Large Cap Companies Shrink Their Liabilities by 8.2%

Large cap companies on the S&P 500-stock index have shrunk their liabilities by 8.2%. Liabilities comprise of short and long term debt owed by the company, along with other financial obligations like the company’s contribution towards the pension funds. This trend is an indication of how companies have been shedding off the extra baggage to survive better in the hard times.

Even though on an average the liabilities have gone down, you can find large companies on the index who have both added and taken off liabilities from their balance sheets. Over the past year, 218 companies have taken off a sum of 285 billion dollars from their balance sheets. On the other hand, there are 194 companies who have gone the other way and added some 309 billion dollars of liabilities.

Most of the increase in liabilities is attributed to acquisitions companies have made in the last year. With the valuations of companies hitting a low, many large cap companies saw an opportunity to make some strategic acquisitions at the right time. In almost all industries, both trends of adding and cutting down liabilities were seen over the last one year.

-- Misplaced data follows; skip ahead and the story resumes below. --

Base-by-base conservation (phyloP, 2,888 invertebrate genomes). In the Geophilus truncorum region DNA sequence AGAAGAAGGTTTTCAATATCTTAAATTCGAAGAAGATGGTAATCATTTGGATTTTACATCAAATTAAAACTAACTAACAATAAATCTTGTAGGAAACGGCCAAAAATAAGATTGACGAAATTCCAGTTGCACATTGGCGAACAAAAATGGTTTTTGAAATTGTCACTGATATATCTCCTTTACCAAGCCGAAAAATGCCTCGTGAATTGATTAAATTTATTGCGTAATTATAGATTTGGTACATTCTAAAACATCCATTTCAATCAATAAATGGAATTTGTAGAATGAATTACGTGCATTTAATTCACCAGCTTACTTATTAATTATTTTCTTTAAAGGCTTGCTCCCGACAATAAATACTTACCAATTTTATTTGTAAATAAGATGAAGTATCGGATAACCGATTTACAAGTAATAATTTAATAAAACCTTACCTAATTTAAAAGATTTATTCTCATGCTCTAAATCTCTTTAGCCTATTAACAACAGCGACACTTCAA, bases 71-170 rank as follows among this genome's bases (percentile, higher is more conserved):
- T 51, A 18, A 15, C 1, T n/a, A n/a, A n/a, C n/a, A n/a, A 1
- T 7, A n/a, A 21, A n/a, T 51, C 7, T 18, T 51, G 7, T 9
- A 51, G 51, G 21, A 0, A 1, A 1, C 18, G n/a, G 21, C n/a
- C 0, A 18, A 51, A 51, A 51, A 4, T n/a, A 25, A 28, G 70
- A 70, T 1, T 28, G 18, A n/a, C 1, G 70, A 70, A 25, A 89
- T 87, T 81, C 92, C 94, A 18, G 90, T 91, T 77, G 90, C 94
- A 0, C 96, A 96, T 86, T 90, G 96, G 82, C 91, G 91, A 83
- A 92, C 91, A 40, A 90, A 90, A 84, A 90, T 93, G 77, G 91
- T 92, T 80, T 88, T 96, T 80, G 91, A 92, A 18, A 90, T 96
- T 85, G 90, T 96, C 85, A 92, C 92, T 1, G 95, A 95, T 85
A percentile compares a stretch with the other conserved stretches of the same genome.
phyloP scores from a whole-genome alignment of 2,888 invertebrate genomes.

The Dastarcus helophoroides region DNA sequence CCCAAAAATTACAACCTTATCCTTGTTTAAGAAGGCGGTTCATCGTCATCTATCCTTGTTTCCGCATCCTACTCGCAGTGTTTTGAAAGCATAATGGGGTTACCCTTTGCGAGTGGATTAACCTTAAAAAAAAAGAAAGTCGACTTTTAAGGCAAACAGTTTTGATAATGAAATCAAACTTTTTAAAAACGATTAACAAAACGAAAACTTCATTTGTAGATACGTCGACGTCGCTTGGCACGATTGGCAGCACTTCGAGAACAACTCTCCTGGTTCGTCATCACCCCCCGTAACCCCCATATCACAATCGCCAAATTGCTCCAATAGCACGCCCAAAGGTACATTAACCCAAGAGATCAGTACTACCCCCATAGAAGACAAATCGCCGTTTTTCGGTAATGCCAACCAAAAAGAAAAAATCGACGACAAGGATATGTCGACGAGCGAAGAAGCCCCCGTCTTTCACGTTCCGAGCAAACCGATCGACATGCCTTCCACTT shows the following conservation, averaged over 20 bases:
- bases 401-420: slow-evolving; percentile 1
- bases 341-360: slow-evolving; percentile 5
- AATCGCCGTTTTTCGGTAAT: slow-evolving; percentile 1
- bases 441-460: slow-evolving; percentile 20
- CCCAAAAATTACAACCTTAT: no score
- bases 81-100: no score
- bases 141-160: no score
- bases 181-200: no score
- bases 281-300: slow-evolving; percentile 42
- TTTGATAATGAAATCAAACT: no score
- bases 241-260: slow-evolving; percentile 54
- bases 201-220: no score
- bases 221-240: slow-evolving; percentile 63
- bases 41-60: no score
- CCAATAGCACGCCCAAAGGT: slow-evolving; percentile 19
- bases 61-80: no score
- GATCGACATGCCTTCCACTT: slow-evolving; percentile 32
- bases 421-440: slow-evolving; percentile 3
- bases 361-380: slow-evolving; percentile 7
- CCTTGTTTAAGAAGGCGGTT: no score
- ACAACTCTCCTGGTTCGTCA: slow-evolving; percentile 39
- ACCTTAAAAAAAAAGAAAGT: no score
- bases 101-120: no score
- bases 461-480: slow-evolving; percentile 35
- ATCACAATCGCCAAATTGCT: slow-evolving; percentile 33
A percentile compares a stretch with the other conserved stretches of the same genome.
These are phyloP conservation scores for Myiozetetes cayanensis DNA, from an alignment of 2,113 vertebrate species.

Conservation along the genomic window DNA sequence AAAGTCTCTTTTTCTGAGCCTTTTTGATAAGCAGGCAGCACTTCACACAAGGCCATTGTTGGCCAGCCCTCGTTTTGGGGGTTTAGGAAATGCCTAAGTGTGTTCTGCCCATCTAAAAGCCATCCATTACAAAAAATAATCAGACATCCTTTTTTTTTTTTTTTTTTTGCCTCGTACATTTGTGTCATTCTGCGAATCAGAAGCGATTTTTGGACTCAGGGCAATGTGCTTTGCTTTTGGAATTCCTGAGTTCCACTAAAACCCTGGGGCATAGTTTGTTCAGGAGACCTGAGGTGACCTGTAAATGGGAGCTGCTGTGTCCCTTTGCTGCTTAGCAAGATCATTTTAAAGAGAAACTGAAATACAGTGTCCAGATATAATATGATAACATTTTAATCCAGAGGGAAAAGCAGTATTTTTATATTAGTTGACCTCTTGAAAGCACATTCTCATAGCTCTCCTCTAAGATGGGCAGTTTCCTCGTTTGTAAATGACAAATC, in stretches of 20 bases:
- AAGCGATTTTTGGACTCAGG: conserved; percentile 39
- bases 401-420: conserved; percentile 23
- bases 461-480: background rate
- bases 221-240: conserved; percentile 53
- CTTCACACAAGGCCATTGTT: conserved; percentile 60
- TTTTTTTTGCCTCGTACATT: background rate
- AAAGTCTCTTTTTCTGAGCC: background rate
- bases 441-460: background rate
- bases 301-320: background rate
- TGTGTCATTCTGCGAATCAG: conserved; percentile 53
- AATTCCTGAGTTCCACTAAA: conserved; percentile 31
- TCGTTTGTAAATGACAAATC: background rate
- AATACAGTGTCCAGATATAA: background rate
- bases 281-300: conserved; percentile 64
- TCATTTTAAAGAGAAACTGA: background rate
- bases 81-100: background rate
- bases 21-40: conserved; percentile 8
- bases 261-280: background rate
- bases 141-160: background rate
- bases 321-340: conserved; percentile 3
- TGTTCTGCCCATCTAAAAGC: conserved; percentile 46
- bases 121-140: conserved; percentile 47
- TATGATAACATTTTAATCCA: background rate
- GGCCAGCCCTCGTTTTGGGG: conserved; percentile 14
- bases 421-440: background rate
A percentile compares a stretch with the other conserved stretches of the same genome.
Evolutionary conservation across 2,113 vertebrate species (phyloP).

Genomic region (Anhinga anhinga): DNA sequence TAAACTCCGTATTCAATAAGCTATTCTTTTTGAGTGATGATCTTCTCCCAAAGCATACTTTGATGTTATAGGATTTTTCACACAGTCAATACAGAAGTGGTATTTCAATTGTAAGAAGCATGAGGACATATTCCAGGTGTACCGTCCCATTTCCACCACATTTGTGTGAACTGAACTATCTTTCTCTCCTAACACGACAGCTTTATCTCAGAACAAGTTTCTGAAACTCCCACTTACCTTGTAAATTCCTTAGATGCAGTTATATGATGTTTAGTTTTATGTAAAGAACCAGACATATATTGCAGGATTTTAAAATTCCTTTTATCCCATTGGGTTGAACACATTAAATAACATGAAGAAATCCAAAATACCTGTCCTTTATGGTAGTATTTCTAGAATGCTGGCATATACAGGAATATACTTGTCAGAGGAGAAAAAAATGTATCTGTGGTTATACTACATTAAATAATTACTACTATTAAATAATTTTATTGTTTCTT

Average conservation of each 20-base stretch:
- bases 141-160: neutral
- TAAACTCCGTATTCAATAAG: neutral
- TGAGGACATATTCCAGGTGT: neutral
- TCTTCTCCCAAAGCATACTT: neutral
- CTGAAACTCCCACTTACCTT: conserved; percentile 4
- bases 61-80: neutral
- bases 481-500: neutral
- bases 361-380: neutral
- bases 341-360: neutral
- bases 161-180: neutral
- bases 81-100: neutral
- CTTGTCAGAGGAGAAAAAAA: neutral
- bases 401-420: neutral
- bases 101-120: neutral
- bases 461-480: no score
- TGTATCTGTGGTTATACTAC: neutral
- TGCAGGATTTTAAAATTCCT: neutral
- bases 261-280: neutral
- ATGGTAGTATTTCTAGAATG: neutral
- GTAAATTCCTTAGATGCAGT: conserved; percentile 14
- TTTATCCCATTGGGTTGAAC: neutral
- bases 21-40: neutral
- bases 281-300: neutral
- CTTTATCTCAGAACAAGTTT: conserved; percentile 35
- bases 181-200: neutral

Amongst the major companies, Time Warner and GE cut a lot of flab to stay trimmer and fitter. Time Warner reduced its liabilities by almost 53%, cutting them down by about 36 billion dollars. They claim that this would now allow the entertainment giant to spend more on new movies and TV productions, and allow them to focus on careful and strategic growth.

Another big company who opted to cut down on liabilities was GE, which was facing financial pressures during the recession. They cut down their liabilities by 4%, that is by 27.5 billion dollars. They too will now be working towards a more focused approach to running and growing the business.

This approach of companies stands in contrast to the country’s current fiscal status. The federal government’s debt had risen by 19% at the end of last year with an outstanding of 11.9 trillion dollars. Even though Americans have been spending in a controlled fashion and are doing everything to cut down their debts, they still owe a massive 2.5 trillion dollars in debt. But the good indicator is that this number is actually 4% down since 2008 end. Companies are surely and steadily restructuring their finances to emerge out healthier and the Americans are also slowly following the suit.

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